Israel has banned foie gras - the UK should too
This year, Israel is set to become the first country in the world to introduce legislation banning the sale of foie gras, in addition to banning its production, which has been illegal there for nearly a decade. The bill passed its first reading by an overwhelming majority of 59 to 10.
“I am proud to be a member in a Knesset that chose to place values before interests and fleeting pleasures”, said MK Dov Lipman, an Orthodox rabbi who sponsored the legislation. “As a public official I have many responsibilities, one of them being to care for the rights of animals that depend entirely on us and can’t care for themselves. I believe that this law will contribute not only to animals but also to Israel’s global image. The time has come to get this soul-corrupting food out of Israel.”
If the legislation passes, Israel will be following in the footsteps of the state of California, which enacted a groundbreaking ban on both the production and sale of foie gras last year. Other countries should quickly follow suit and evict this “soul-corrupting food” as well.
Foie gras production isn’t just cruel – it is downright sadistic. It involves intentionally inducing a painful, debilitating illness in a healthy young animal. The term “foie gras” means “fatty liver”, after all.
Some shops don’t need a ban to stop this vile trade
To get to this gravely ill state, weeks-old ducks and geese are force-fed up to two kilogrammes of food every day through a metal tube that is shoved down their throats. This process is extremely stressful and can cause serious injuries. “[T]he regular insertion of a feeding tube down the esophagus several times a day will inevitably lead to damage of the esophagus”, says avian welfare expert Dr Ian Duncan. Undercover investigators on foie gras farms have seen birds bleeding from broken bills and neck wounds and collapsed on the floor, unable to carry their own bodyweight.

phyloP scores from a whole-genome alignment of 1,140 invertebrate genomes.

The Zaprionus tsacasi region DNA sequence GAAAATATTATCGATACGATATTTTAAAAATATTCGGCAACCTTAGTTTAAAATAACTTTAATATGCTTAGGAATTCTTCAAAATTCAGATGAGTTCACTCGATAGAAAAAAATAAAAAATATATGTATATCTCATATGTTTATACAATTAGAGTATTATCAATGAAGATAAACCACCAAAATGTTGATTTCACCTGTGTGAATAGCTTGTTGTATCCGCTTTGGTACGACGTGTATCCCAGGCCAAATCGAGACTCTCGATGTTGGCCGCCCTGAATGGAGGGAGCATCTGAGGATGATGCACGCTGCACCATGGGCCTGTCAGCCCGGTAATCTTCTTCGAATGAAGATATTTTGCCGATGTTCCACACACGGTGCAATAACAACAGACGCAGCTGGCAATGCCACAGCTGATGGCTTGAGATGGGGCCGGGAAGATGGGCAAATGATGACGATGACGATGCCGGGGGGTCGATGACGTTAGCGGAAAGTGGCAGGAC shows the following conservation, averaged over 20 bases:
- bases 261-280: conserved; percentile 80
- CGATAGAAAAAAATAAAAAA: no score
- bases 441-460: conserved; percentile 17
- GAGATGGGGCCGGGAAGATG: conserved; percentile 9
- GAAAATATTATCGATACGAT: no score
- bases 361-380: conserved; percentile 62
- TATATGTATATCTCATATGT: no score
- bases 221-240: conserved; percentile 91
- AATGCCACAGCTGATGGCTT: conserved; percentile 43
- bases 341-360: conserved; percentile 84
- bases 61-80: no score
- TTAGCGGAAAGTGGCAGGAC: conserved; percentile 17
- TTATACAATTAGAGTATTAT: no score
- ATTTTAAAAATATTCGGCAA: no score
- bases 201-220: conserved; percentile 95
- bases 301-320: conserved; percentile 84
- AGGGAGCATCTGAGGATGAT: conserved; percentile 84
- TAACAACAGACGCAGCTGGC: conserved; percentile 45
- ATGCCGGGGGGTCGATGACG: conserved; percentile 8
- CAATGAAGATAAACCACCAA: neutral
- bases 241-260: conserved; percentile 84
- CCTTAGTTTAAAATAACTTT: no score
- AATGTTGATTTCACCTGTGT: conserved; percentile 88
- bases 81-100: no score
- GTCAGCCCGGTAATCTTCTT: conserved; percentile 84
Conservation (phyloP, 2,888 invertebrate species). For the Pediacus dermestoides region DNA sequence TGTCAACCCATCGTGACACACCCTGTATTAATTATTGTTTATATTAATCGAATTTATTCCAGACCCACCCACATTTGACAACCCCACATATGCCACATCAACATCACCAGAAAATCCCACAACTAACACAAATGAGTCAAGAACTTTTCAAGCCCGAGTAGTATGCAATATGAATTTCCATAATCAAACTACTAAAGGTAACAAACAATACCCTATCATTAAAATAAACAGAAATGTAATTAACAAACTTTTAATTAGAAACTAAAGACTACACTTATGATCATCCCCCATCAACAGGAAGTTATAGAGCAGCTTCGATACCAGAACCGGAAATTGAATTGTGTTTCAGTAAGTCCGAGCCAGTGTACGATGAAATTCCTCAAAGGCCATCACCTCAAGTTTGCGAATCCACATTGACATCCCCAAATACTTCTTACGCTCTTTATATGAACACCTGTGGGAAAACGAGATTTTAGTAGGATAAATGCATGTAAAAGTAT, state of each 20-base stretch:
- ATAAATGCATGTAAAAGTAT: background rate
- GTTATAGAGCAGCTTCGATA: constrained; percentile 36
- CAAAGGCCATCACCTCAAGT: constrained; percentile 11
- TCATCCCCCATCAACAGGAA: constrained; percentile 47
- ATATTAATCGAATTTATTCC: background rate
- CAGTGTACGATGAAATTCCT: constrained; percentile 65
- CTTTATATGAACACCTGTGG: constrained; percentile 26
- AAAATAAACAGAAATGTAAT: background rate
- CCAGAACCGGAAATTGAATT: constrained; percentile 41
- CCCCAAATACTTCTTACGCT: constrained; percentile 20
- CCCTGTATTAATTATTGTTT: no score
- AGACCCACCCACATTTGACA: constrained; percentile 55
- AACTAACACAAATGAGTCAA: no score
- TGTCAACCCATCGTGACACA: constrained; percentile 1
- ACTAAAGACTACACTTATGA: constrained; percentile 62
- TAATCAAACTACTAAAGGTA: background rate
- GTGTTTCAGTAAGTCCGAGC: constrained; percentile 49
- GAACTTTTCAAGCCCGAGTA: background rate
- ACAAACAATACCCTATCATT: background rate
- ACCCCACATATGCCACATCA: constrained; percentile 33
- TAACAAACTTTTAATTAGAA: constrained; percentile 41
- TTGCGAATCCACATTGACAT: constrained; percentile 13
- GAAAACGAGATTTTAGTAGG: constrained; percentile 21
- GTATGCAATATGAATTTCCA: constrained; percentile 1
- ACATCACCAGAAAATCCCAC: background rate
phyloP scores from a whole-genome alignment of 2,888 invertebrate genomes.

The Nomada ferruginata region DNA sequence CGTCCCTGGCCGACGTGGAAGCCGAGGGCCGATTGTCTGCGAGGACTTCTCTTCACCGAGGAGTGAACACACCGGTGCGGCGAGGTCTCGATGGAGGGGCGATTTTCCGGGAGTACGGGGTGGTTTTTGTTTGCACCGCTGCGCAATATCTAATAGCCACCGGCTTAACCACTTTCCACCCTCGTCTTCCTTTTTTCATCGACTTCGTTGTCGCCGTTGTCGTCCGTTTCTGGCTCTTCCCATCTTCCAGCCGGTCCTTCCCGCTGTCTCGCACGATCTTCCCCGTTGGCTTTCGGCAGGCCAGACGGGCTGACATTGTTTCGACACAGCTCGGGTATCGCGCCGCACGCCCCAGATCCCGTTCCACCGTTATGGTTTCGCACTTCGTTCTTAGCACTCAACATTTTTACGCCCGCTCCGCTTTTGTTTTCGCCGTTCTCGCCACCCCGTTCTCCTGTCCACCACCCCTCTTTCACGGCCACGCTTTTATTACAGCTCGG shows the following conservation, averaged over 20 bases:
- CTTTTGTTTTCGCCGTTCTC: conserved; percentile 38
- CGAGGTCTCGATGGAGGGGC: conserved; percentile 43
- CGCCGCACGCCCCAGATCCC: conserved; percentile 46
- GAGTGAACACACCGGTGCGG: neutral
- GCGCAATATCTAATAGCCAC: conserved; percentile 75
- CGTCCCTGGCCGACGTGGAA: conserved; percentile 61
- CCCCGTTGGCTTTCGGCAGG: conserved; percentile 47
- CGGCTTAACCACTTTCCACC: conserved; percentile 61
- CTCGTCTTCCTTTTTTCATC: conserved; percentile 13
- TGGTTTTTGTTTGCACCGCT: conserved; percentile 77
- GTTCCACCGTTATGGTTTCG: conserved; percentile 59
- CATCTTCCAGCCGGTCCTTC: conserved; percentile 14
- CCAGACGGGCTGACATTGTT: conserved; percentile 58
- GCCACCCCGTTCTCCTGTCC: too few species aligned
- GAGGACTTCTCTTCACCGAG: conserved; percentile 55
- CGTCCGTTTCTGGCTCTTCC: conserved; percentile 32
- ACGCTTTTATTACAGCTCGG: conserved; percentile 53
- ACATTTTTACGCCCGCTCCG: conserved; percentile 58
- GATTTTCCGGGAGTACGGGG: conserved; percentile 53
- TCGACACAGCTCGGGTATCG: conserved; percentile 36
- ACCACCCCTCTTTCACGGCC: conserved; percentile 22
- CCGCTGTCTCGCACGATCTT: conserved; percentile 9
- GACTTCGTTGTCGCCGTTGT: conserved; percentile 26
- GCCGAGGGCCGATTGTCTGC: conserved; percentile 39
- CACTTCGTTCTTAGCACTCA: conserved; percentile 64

The birds’ diseased livers balloon to up to 10 times their normal size, or about the size of a rugby ball. At this point, many of the birds can barely breathe and constantly gasp for air. According to veterinarian Dr Holly Cheever of the Humane Society Veterinary Medical Association, “due to the enormous size of the livers … the birds have no room for their air sacs to fill with oxygen … analogous to feeling as if one is smothering”.
World-renowned livestock expert and abattoir consultant Temple Grandin calls force-feeding “highly questionable from an animal welfare standpoint” and says that overloading birds’ bodies in this way can cause “metabolic diseases and other problems that can severely compromise welfare such as lameness, heart stress, loss of body condition, death losses, mobility problems or abnormal behaviour”.
Foie gras production is so cruel that chefs with an ethical bone in their body refuse to serve it, including Wolfgang Puck and Albert Roux. Prince Charles has rightly banned it from Royal menus, and many fine British institutions have done the right thing and imposed their own policies against serving it, including the BAFTAs, the BRIT Awards, Wimbledon, Lord’s Cricket Ground, both Houses of Parliament and Compass Group and Brakes, two of the UK’s largest caterers.
Retailers Selfridges, House of Fraser, Jenners and Harvey Nichols have all stopped selling it, and hotels and restaurants across the UK, not needing a sales ban in order to have nothing to do with it, continue to shun this vile product.
Ironically, despite a concerted effort led by PETA and my old on-screen adversary Sir Roger Moore, including being presented with video footage of cruelty to animals at the farms which supply the store, Fortnum & Mason – the oversized souvenir shop on Piccadilly, which prides itself on its “English” heritage – clings to sales of foie gras.
Such cruelty also violates God’s law, according to Rabbi David Rosen, the former chief rabbi of Ireland, who has said that foie gras production “is in complete contravention of the Torah’s prohibition of causing tsa’ar ba’alei chayim (cruelty or pain to animals)”.
In addition to Israel and the UK, at least a dozen other countries have banned foie gras production, including Australia, Germany and Switzerland. But so far, none of them has taken the next logical step and banned its sale. Like Rabbi Lipman, I’m proud that Israel is the first to address this hypocrisy head on and put its money where its mouth is, so to speak.
I’d be even more delighted if the UK would do the same.
Steven Berkoff is an actor and writer